A new job listing on the job site of a Bahamas-based company that specializes in the cleaning of offshore oil and gas rigs has raised concerns among local environmental groups.
Antigua Marine Life (AMP), a Florida-based offshore oil company, says it is looking for an experienced cleaning contractor to clean rigs in the Gulf of St. Johns and the Bahamas.AMP was founded in 2004 by two brothers and one sister.
In a recent interview with Bloomberg, co-founder James L. Gagnon said he has no plans to expand the company, which is headquartered in Miami, Fla.
Gagnon declined to give a timeline for the hiring of an experienced cleaner, but he did say that the company plans to invest in cleaning facilities in the Caribbean region.
The Bahamas, where the company has operations, are among the most polluted areas in the world.
In an email to Bloomberg, the company said that “many of our offshore oil & gas jobs are located in the islands of the Bahamas and that the cleaning and maintenance of these vessels is an important component of our business.
We’re looking to hire a well-respected professional to clean these rigs, and we expect that the first round of hiring will take place within the next few weeks.”AMP did not respond to a request for comment.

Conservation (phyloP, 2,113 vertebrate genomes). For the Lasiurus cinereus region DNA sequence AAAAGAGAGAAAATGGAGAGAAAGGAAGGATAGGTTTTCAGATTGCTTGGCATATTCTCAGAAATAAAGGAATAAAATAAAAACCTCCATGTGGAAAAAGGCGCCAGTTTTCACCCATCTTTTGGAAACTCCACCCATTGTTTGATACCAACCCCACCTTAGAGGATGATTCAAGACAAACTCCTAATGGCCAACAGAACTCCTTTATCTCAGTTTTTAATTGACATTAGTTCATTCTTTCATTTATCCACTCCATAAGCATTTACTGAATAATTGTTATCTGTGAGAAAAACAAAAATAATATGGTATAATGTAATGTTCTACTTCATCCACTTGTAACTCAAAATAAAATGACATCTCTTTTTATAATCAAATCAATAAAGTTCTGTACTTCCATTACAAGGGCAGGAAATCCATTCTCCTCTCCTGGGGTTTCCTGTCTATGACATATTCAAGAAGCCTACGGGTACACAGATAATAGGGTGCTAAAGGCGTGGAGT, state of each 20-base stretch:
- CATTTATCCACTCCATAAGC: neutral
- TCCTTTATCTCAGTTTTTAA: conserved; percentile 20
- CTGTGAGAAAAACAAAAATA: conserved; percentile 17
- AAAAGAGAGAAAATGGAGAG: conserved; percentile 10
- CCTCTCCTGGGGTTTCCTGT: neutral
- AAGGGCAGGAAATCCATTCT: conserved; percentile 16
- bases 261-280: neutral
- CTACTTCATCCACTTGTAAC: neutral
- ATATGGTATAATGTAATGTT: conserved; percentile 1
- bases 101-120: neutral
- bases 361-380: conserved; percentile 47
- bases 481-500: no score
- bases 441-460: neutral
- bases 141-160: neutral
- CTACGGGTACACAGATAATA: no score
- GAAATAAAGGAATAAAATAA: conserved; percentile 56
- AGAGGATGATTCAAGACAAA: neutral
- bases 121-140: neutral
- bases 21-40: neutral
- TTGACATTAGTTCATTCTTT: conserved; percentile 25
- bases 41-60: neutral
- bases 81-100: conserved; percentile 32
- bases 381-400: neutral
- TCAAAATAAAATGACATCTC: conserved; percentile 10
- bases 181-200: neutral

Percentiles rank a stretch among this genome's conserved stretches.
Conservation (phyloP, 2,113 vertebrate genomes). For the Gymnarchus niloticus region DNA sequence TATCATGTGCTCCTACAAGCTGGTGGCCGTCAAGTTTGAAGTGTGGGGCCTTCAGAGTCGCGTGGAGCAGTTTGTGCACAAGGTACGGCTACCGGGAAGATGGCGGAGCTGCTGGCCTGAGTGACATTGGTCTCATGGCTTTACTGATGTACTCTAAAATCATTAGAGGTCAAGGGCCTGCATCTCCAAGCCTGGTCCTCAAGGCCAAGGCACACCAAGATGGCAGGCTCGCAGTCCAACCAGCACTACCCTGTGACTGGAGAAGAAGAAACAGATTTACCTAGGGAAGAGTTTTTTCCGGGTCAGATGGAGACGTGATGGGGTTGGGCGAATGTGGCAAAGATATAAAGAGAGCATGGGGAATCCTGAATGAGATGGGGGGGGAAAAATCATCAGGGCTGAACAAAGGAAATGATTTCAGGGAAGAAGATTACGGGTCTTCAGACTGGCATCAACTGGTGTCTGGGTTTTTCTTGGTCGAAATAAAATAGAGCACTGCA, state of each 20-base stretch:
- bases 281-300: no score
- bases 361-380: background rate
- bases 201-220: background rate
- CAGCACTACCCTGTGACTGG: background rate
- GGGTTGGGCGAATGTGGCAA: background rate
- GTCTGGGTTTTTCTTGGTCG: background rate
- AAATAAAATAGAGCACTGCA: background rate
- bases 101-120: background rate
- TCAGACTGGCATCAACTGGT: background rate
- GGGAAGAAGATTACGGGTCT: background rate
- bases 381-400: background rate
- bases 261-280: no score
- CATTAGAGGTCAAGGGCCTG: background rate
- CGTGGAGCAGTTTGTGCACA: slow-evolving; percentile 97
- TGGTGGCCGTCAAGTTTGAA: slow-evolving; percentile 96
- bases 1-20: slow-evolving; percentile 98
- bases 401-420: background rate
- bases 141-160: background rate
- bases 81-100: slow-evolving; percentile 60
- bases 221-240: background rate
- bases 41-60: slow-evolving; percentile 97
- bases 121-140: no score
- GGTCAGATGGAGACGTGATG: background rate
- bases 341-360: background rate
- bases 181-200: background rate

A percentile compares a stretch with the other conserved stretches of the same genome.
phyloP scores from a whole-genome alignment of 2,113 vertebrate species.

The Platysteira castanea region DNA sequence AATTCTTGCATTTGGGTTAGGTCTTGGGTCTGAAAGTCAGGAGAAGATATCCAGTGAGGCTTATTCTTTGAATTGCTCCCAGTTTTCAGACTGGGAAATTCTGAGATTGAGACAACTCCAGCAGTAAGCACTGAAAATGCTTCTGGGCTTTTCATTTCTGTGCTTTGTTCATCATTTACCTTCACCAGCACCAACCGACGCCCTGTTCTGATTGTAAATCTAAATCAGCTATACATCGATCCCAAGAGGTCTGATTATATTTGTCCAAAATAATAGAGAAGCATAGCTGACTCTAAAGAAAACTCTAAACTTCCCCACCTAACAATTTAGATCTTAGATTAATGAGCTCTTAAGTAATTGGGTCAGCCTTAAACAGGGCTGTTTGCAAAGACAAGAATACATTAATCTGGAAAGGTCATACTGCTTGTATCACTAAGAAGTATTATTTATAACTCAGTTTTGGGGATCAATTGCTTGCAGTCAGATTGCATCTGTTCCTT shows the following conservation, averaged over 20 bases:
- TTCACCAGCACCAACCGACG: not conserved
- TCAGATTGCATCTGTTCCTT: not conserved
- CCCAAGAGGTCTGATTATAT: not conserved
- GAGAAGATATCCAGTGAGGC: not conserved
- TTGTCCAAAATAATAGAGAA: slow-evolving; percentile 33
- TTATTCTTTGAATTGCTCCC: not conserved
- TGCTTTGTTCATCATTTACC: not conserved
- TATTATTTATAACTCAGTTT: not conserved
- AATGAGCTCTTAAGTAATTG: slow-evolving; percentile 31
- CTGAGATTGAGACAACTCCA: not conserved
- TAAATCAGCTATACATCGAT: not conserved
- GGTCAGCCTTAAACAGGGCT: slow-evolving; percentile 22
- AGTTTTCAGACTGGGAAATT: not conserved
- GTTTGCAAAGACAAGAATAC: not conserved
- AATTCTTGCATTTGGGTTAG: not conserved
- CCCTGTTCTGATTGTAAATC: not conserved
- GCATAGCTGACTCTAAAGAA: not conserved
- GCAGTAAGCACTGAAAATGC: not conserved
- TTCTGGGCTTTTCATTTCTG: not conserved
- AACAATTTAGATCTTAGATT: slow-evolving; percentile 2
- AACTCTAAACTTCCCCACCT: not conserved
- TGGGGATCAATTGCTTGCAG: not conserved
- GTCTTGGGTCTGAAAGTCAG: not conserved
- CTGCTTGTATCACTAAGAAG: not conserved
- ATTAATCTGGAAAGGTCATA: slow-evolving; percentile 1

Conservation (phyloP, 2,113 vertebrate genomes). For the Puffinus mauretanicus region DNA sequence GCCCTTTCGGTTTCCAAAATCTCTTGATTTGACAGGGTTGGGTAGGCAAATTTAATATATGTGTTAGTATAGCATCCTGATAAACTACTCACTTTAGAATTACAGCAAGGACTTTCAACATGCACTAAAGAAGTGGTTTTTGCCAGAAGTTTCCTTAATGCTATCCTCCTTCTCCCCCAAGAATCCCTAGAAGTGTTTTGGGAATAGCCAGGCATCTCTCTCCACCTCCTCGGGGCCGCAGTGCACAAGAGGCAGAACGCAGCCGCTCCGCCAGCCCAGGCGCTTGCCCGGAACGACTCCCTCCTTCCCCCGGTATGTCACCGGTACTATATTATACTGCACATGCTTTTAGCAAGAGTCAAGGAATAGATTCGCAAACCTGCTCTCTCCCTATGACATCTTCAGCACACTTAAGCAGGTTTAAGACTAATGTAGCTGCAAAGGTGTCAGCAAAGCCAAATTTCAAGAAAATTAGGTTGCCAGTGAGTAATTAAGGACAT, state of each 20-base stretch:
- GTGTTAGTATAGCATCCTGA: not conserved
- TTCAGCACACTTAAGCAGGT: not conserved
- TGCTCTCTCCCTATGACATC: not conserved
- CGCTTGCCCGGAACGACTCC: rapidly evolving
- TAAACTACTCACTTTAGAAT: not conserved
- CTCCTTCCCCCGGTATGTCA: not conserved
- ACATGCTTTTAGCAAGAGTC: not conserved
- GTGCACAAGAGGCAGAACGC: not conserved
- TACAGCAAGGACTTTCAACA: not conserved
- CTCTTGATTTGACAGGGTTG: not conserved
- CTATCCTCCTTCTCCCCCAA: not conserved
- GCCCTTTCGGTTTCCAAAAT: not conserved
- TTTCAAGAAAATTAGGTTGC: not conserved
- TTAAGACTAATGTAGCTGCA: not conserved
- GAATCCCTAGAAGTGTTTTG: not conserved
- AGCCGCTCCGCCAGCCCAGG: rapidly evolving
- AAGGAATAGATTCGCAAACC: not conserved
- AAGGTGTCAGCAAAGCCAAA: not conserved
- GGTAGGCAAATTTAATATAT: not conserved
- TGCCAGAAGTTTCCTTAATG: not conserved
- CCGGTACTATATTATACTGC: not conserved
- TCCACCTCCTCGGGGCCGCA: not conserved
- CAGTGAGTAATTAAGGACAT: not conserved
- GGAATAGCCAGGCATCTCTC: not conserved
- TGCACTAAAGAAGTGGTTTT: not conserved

According to the company’s website, it is an “academic, international and multinational company specializing in environmental engineering, marine science, and marine conservation.”
The company has a presence in the United States, the United Kingdom, Russia, Canada, France, Germany, Italy, India, Spain, and the United Arab Emirates.
The Bahamas is one of the most oil-rich countries in the Western Hemisphere.
The United States is one-third of the country’s oil supply, according to the Energy Information Administration.
It is also one of America’s most polluted countries, with some wells leaking in recent years.
The company’s oil rig cleaning company is known for being among the cleanest in the country, according the International Association of Oil Rigmen.
The job posting also listed two other offshore oil rig managers, as well as other offshore environmental professionals.